March 25, 2021 at 9:23 pm #17237
I withdrew a total of 160,000 from 2 separate IRAs (all cash) which I wish to re-deposit within the 60-day period allowed. Unfortunately, the withdrawals were in different lots – 40k+40k+10k = 90,000 from one IRA and 35k+15k+20k = 70,000 in the second one. From my readings it seems that after 2015 the IRS might allow only the tax-free re-deposit of a single withdrawal, largest one being 40,000 in my case? Is that true? Thanks for the help!March 25, 2021 at 11:25 pm #17254
Yes, it is true and violation can be very costly. The IRS decision was designed to stop serial lending from IRA accounts, which was never the intention of IRAs. You can only roll over one such distribution back to a TIRA account. If you requested the distributions from a single IRA account on the same day but the distribution came out on different days, there may be some leeway.
Otherwise, if you are still working or retired from the TSP and still have a TSP account, you could escape this rule by rolling any of the distributions to an employer plan that will accept IRA rollovers.
If you are not in a situation for the above solution, Plan B is to roll back the one larger distribution you legally can, and convert the other 120,000 to a Roth IRA. While this still results in taxes due, it eliminates the 10% penalty if you are under 59.5, and preserves the funds in a higher quality IRA, a Roth. The Roth has no RMDs and all gains are eventually tax free, and tax deferred within the Roth until the Roth is qualified. So there are many advantages over just keeping these funds in your taxable accounts, even though you get hit with a large tax bill for the 120,000 conversion.
If you are under 59.5, you also cannot withdraw the conversions for 5 years or you will owe the 10% penalty. This penalty disappears at 59.5, if that comes before the 5 years is up.March 26, 2021 at 12:07 am #17261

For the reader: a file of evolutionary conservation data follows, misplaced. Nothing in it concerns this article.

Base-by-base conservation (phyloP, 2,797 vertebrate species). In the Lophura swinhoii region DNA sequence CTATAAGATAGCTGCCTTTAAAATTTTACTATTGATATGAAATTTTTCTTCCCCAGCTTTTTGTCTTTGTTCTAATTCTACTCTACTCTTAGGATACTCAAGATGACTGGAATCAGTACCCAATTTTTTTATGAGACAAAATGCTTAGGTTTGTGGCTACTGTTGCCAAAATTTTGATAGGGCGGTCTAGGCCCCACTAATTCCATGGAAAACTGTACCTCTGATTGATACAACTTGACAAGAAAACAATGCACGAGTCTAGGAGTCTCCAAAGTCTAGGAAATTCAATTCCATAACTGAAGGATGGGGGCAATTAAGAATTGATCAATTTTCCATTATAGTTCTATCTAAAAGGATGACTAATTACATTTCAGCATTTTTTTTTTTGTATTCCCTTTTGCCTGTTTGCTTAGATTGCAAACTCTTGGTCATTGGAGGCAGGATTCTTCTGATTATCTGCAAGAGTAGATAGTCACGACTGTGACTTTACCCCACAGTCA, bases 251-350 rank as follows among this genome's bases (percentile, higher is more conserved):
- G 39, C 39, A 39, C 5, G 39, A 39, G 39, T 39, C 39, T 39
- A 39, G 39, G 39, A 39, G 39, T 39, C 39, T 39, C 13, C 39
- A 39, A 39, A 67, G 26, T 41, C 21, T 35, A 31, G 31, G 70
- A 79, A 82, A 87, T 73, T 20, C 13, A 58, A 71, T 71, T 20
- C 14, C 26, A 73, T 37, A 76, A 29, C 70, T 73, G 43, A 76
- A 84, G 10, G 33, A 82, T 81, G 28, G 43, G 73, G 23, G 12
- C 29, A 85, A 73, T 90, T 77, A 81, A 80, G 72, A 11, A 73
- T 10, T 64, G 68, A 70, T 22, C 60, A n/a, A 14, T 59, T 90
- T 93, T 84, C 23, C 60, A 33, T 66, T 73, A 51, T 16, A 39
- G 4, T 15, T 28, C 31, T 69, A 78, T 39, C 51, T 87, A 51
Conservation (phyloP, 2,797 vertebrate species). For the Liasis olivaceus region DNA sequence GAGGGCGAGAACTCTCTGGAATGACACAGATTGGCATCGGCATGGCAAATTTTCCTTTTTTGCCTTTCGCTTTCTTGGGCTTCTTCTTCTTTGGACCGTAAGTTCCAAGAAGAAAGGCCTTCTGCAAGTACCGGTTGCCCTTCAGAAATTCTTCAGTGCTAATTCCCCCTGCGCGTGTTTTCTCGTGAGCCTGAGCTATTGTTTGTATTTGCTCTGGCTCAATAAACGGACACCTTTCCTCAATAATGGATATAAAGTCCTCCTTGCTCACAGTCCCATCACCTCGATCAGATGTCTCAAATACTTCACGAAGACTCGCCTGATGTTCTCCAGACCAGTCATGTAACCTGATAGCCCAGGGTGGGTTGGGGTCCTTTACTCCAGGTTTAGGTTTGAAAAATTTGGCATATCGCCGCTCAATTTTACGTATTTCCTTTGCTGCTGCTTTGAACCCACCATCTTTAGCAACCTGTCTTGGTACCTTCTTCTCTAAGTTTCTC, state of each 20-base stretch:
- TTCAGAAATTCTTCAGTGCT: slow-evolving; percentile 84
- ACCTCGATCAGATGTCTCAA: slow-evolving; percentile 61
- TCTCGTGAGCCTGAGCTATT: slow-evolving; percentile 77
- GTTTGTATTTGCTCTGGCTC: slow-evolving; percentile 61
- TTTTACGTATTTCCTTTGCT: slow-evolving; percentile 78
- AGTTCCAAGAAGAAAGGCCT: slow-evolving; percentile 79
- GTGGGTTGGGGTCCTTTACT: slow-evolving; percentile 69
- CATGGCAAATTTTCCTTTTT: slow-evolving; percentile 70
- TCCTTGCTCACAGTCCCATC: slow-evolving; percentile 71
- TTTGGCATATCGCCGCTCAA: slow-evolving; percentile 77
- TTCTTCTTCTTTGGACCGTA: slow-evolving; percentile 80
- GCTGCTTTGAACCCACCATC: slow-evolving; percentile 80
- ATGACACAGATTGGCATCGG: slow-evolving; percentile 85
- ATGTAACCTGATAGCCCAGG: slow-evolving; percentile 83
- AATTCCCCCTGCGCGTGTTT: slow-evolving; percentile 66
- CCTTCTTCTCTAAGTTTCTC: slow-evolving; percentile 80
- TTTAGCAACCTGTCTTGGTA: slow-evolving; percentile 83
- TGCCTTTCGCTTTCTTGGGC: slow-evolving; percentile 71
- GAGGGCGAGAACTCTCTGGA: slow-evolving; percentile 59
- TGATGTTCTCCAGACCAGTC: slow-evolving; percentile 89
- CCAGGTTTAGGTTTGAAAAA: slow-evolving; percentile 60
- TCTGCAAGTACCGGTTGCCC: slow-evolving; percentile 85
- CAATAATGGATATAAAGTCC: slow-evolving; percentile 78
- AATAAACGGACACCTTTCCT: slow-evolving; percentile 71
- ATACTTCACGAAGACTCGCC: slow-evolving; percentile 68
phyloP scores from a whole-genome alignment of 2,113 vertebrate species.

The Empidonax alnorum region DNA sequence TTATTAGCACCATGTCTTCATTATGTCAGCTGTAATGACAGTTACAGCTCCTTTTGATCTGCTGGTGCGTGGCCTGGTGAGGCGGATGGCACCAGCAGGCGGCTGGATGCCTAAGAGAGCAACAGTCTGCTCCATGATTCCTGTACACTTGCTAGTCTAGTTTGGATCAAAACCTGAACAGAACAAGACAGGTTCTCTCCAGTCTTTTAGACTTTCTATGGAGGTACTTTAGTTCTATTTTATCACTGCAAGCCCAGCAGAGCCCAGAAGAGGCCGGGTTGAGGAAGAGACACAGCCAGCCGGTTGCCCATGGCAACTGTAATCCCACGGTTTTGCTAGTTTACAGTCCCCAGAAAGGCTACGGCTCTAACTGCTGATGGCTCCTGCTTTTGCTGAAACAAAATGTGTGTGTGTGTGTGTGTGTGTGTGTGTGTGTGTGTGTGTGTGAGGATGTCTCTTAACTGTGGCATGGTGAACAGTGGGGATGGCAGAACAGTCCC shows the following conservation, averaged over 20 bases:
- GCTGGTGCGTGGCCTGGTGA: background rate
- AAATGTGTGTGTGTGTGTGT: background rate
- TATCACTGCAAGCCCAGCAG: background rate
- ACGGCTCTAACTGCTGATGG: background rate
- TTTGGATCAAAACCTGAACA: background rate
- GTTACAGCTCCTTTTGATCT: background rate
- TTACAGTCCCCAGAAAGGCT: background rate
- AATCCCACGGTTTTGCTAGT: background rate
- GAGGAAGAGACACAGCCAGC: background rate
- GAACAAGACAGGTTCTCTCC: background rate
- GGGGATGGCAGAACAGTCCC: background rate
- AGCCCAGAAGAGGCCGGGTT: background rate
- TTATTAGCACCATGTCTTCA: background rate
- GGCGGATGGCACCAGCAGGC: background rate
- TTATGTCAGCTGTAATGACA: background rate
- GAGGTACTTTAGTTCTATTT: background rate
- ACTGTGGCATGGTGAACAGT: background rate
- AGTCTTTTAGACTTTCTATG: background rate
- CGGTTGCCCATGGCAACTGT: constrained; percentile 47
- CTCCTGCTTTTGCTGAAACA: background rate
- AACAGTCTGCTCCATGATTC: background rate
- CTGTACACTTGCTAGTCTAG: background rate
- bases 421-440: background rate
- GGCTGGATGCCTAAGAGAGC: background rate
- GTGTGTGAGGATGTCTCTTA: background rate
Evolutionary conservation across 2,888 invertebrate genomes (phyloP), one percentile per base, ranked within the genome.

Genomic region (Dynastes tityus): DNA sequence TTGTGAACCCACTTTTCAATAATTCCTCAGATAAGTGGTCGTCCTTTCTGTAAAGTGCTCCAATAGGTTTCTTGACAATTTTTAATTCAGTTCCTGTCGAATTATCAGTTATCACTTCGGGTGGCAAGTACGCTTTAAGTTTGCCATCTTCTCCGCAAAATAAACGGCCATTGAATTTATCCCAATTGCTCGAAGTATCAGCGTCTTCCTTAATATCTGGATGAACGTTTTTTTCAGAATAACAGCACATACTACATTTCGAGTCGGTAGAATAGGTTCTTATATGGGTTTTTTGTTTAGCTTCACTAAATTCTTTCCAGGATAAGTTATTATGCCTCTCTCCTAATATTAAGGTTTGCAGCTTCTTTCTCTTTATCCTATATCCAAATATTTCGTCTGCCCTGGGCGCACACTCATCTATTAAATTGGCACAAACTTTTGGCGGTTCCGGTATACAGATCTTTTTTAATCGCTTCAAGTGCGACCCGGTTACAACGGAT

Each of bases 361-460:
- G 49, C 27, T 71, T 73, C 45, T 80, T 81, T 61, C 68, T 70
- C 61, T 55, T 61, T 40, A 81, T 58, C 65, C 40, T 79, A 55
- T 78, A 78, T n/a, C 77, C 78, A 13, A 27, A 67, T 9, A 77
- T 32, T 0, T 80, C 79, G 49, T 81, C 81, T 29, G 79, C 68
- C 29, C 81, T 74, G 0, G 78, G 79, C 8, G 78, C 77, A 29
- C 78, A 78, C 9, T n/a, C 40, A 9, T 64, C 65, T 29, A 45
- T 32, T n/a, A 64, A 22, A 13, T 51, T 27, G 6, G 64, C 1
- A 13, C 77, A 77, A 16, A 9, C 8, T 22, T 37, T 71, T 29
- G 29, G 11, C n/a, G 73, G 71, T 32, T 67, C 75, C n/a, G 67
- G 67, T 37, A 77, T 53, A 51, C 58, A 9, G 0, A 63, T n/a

Thanks, Alan. That helps. I am well over 60 and retired, so no new IRA. And will plan on putting the remainder into my Roth, a move that I have been doing for the last three years, albeit at a slower pace. In one of the IRAs I withdrew 35k+15k = 50,000 on the same date, that should work as a “single withdrawal” I suppose? That would be the largest amount, and then on the remaining 110,000 I will pay tax (from different funds) and roll the 110k to the Roth.March 26, 2021 at 2:16 am #17278
If you requested the 50,000 at one time, you could treat it as a single distribution. If requested separately, for example at different times of the day, there is no specific guidance. The IRA custodian may or may not resist a roll back of both, but if they will take it, I would roll the 50,000 back, or to a different IRA if they resist. This is aggressive, but worth a try.March 26, 2021 at 5:04 am #17301
Thanks a ton, Alan!April 7, 2021 at 5:48 pm #20645
Update for Alan S. – Schwab willingly rolled over (returned to the IRA) the 50k which was withdrawn on the same date, even though there were two transaction on that date totaling 50k. Thanks!April 7, 2021 at 10:12 pm #20702
Good, and thanks for the update.
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